Sep 23, 2017 | Serra's Story

On the run this morning, we went by about 20 feet from the llamas in the pasture. He was going to ignore them, but they drifted closer and he drifted through the fence and started for them. There was no barking this time – his barking seems to be mostly a response to surprise so far – and he came right away when I called him. I also noticed that Darkwing Duck, who has a lot of experience guarding sheep from marauding dogs, didn’t bother standing between “his” herd and the fence today, so while Spider’s getting used to llamas, Duck is getting used to Spider. This is good news on both fronts – an adult Giant Schnauzer could kill a llama without a great deal of difficulty, and I know a teenage llama who killed an adult Great Pyrenees. Life will be better if they’re friends, especially since I plan on having Code pulling me in a sulky while Spider pulls my grandsons in another one.

One of Ron’s colleagues came by this afternoon for a chat, and brought his wife and two kids to meet llamas and dogs (this happens quite a lot, but it was Spider’s first meeting of strangers in his parlour).

The kids – 5 and (9?) – were very well-behaved. I brought Syn in first to do her tricks, then put her out and brought in Spider to be petted and admired. And they wanted to meet the “baby”. So I put Stitch back out and brought in Monstero. Looking back, I should have left Stitch in the room to let Spider know everything was proceeding normally.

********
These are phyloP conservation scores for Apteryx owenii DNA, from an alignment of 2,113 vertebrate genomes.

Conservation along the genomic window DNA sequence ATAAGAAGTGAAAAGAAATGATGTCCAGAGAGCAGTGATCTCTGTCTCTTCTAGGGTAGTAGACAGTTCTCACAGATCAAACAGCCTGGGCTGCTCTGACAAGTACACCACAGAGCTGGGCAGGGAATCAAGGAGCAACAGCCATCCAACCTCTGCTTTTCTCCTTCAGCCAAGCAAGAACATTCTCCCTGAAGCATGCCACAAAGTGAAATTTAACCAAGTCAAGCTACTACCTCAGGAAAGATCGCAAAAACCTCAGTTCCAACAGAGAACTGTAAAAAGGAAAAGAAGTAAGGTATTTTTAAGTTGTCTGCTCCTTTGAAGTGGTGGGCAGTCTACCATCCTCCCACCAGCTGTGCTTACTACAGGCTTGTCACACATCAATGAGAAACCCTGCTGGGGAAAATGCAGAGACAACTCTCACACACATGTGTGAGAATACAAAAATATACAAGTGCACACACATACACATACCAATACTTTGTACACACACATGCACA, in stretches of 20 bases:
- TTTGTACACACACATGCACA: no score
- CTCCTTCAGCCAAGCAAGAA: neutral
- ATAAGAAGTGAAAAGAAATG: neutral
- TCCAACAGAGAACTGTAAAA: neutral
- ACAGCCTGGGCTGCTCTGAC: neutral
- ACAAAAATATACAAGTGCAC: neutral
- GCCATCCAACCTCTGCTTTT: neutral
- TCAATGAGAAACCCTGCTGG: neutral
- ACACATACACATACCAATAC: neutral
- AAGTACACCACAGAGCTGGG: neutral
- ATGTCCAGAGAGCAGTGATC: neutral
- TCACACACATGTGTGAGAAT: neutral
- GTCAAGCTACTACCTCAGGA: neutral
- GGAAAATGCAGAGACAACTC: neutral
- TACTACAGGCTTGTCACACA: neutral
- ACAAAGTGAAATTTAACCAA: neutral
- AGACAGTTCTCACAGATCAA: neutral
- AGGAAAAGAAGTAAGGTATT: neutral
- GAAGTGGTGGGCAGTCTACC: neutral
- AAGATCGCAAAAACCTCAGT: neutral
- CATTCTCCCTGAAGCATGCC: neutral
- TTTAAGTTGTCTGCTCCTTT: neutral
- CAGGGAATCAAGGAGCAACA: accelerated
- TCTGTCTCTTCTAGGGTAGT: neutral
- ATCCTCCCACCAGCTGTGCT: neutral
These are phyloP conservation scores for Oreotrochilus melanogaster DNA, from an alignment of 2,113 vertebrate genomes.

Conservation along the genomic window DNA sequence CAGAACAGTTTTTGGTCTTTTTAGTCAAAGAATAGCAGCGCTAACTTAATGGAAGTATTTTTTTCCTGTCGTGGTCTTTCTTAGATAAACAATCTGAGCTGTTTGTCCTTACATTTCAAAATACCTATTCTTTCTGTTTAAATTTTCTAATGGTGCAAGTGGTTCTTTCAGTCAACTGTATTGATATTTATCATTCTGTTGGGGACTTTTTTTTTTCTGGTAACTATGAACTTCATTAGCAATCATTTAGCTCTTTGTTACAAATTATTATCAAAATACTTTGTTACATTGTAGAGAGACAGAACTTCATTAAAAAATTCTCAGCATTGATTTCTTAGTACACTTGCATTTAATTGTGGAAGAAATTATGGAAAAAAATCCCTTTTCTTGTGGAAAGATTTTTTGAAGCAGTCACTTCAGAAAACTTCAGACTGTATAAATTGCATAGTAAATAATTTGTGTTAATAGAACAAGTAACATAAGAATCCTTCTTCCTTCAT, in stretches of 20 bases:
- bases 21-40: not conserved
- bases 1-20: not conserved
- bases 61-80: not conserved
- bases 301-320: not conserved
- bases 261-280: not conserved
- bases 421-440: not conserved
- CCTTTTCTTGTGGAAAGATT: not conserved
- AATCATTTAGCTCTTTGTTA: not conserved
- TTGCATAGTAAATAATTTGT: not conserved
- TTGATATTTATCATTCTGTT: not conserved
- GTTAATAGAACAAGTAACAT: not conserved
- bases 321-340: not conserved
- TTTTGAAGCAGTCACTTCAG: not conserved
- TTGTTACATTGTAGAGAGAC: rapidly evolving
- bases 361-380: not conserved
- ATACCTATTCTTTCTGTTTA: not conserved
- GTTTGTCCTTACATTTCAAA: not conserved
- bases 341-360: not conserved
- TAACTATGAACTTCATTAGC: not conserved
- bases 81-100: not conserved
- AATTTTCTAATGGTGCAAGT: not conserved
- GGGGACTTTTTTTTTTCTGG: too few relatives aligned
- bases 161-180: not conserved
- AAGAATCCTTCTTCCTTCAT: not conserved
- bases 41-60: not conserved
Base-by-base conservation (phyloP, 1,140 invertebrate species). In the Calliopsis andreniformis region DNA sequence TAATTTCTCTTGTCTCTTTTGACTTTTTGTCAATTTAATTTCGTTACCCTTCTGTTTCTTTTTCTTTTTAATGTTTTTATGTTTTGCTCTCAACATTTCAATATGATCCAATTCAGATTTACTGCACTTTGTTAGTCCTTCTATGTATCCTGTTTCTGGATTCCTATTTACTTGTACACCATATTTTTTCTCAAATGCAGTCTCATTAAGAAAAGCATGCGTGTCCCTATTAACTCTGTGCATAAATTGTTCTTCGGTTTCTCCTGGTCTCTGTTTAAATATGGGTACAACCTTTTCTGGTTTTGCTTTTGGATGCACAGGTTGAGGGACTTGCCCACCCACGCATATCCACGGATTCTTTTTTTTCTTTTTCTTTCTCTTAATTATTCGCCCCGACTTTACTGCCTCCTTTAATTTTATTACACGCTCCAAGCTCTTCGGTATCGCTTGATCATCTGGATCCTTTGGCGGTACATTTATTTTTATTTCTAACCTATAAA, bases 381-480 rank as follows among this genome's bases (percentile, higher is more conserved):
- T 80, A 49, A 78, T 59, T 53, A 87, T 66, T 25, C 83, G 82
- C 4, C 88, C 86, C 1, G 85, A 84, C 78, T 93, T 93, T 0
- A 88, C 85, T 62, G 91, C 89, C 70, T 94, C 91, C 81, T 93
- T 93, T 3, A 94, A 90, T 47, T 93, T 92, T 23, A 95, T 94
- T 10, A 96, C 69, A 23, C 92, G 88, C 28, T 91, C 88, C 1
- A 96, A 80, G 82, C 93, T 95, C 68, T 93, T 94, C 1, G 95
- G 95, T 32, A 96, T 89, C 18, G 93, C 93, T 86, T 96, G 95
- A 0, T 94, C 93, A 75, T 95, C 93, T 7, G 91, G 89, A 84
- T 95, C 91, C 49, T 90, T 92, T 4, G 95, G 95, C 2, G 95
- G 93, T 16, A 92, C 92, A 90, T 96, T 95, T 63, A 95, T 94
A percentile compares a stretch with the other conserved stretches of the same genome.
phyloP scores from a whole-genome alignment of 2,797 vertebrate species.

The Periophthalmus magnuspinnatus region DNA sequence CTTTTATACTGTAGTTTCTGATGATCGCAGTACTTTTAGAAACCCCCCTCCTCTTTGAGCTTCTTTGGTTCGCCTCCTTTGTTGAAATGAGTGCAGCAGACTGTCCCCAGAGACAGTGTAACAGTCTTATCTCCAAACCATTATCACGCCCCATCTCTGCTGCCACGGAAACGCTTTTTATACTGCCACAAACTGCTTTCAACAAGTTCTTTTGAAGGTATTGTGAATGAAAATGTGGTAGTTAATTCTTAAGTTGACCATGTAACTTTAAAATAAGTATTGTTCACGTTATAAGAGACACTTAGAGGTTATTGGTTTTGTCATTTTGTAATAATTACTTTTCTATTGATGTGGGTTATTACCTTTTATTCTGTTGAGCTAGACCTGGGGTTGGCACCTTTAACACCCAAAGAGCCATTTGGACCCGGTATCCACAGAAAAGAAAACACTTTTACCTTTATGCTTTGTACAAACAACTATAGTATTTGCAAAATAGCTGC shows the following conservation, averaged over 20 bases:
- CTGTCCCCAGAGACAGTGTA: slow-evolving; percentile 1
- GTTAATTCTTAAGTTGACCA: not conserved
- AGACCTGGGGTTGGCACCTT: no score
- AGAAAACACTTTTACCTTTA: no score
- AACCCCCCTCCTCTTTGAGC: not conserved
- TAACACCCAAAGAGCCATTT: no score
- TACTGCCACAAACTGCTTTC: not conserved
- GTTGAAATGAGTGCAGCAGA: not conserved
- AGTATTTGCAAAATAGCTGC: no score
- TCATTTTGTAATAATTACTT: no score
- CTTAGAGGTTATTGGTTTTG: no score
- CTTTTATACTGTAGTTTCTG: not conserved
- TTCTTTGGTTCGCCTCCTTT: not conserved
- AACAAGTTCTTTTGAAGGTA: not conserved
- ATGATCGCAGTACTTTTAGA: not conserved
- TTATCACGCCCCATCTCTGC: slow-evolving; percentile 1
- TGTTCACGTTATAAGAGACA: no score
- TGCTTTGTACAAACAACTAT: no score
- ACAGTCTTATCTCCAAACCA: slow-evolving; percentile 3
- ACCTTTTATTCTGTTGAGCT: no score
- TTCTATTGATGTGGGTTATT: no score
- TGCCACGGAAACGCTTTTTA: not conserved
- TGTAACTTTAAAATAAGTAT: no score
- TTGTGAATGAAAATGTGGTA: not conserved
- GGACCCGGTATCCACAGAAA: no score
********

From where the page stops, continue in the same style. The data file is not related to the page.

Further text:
He was Not Impressed with people in his house. At least his front end wasn’t. His back end stayed thrilled. Not scary at all – a 45-pound large black dog leaping at you for hugs and kisses with his back end while his front end uses the Man Voice to tell you to get the heck out of his house. Of course *I* could see his tail, but they couldn’t, and I’m not about to let any puppy no matter how small leap on people, let alone children, so I dragged him over to a chair, sat down and shoved a bit of wiener in his mouth in between barks. That caused some consternation as he tried to decide between wiener! people! wiener! people! After a few seconds he was able to sit and calm down to a burf between wieners. Another few seconds and his inner Giant Schnauzer gave up and sat making eye contact with me and ignoring the people. After that he did some nice downs and I finally took him out of the room.

Not a bad session altogether, but I can do better. Next time I’ll let him watch the people come in, feeding him for looking at them so he doesn’t have the surprise to goose his bark into operation. I’ll have to set this up with a known adult so they can say hello and give him some treats before I ask him to settle down on the floor at my feet.